Overview of study procedures. Follow-up can be performed over the phone in outpatients. Note: D/C, discharge from ICU; F-up, follow up; LFT, liver function tests; MV, mechanical ventilation; SOFA, Sequential Organ Failure Assessment. *Primary outcome = being alive and off MV at D14. **This includes pregnancy test if applicable

Sample size {14}

Based on data from Wuhan [6] and Washington [7], where 67% of patients had died within 2 weeks and half of the survivors needed protracted mechanical ventilation, we assume the incidence of the primary outcome in the control group (i.e., being alive and off the ventilator in 2 weeks) to be 25%. The study gives us 80% chance to detect the increase of the primary outcome to 50% in one or both interventional groups at p < 0.017 with 74 patients in each arm. In order to compensate for drop-out and loss of follow up, we plan to enrol 240 subjects into the study. No replacement of subjects who dropped out from the study is planned.

Recruitment {15}

In each study site, a dedicated investigator with the help of the centre coordinator will identify eligible patients every day during morning rounds with the aim to enrol all eligible patients. The central study coordinator will ensure resources are available in all centres at all times including surges of patients during local infection outbreaks.

Assignment of interventions: allocation

Sequence generation {16a}

Randomisation procedure will be performed in blocks of 6 and stratified for study centre and age (> 70 or ≤ 70 years). Electronic Case Record Form (eCRF) will perform randomisation using random sequence script in software R and generate medication code. Rationale: Patient’s age is the single most powerful predictor of outcome and stratifying randomisation and stratification decreases the probability of treatment groups being of different age at baseline by chance. In analogy, study centres may vary in the use of non-protocolised treatments, which could bias the results. Randomisation blocking and stratification are described in the protocol and hence will not be concealed for study site investigators, but the computer-generated randomisation sequence will be concealed for all study personnel but the statistician (PW). This prevents any predictability of treatment allocation for subjects before randomisation.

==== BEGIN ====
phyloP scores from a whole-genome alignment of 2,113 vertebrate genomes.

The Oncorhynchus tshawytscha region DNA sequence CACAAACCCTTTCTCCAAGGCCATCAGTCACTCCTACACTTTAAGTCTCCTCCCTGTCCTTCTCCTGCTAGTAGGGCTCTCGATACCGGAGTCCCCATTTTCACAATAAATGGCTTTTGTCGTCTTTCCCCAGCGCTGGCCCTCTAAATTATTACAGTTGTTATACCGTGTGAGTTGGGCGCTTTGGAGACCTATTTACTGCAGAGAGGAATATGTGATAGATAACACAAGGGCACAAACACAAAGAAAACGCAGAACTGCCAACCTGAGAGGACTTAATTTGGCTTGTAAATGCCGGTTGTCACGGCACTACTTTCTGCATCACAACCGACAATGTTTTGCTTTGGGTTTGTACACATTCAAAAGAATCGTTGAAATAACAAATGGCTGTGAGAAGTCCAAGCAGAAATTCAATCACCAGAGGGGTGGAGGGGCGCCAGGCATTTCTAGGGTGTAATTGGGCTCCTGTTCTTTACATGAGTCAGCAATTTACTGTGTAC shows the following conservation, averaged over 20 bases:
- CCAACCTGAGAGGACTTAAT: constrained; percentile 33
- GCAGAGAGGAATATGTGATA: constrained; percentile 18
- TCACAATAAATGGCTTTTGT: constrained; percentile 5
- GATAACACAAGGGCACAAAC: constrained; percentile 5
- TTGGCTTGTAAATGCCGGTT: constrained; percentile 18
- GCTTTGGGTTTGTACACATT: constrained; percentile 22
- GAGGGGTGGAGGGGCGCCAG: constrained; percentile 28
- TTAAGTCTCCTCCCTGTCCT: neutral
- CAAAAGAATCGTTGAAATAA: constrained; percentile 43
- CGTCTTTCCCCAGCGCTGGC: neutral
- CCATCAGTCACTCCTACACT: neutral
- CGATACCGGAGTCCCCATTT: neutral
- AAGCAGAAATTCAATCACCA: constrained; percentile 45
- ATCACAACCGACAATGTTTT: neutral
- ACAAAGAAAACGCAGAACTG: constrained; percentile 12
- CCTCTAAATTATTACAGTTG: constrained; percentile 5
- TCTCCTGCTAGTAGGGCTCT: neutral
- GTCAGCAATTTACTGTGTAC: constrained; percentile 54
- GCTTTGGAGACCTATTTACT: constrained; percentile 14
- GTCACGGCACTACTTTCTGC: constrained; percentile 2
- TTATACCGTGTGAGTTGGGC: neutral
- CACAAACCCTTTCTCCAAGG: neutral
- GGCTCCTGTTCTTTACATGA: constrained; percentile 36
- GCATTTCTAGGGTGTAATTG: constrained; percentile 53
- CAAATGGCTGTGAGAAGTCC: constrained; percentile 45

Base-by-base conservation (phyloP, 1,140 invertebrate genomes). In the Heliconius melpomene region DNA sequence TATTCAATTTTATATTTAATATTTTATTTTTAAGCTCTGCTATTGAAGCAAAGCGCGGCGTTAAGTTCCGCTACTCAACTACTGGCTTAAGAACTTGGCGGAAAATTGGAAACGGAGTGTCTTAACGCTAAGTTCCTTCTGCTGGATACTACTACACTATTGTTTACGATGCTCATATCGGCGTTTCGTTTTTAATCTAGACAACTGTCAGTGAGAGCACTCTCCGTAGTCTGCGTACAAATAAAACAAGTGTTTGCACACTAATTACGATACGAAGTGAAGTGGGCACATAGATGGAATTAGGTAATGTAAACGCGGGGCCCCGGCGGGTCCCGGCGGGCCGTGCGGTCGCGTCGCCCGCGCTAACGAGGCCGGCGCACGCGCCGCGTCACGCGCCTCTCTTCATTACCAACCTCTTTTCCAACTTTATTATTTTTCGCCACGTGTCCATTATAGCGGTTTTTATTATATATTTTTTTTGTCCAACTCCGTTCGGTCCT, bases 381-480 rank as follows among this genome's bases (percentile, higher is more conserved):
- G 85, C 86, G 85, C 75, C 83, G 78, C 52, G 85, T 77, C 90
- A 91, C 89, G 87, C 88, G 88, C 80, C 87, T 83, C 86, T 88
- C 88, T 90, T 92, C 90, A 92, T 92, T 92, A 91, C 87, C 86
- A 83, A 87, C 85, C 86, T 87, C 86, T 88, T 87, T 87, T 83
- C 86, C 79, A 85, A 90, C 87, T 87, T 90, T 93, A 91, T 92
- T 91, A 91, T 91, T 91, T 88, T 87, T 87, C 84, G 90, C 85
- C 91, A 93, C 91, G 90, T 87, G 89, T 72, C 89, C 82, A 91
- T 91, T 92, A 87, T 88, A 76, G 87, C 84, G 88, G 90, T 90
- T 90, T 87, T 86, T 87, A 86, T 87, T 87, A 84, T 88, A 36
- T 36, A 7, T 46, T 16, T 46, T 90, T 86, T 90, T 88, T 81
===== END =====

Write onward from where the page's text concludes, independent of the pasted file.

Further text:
Concealment mechanism {16b}

Only the unblinded member of the research staff will perform the randomisation procedure. The interface of eCRF will conceal subject treatment allocation to all other personnel involved in the study. Subject allocation report will be placed in an opaque sealed envelope into patients’ medical notes in care emergency unblinding is needed.

Implementation {16c}

All newly admitted patients in each participating ICU will be screened daily for eligibility and recorded in a screening log in eCRF. All potentially eligible patients or their representatives will be approached by the site investigator and offered participation in the trial. Those consenting will be reported back to the unblinded member of research staff who will perform randomisation procedure and record baseline data in eCRF. All data will be recorded by site investigators into patients’ medical chart and by research nurses into a custom-built eCRF. Follow-up visits or phone calls will be performed by research nurses.

Assignment of interventions: blinding

Who will be blinded {17a}

The study medication will be prepared in each centre also by a dedicated unblinded member of research staff and handed over to the treatment team in an opaque syringe or mug, respectively, depending on whether the study medication is to be administered by mouth or into a nasogastric tube. Site investigators, research nurses and coordinators will be blinded to subjects’ treatment allocation. Study statistician will have access to subject treatment codes, but for the interim analysis, he will present processed data only labelled as “group X”, “group Y”, and “group Y”, without disclosing actual treatment allocation. The steering committee can ask for group unblinding if deemed necessary for the subject safety. Both REB and Czech Drug Agency (SUKL) will be notified about the decision to unblind groups in the report letters from interim analysis.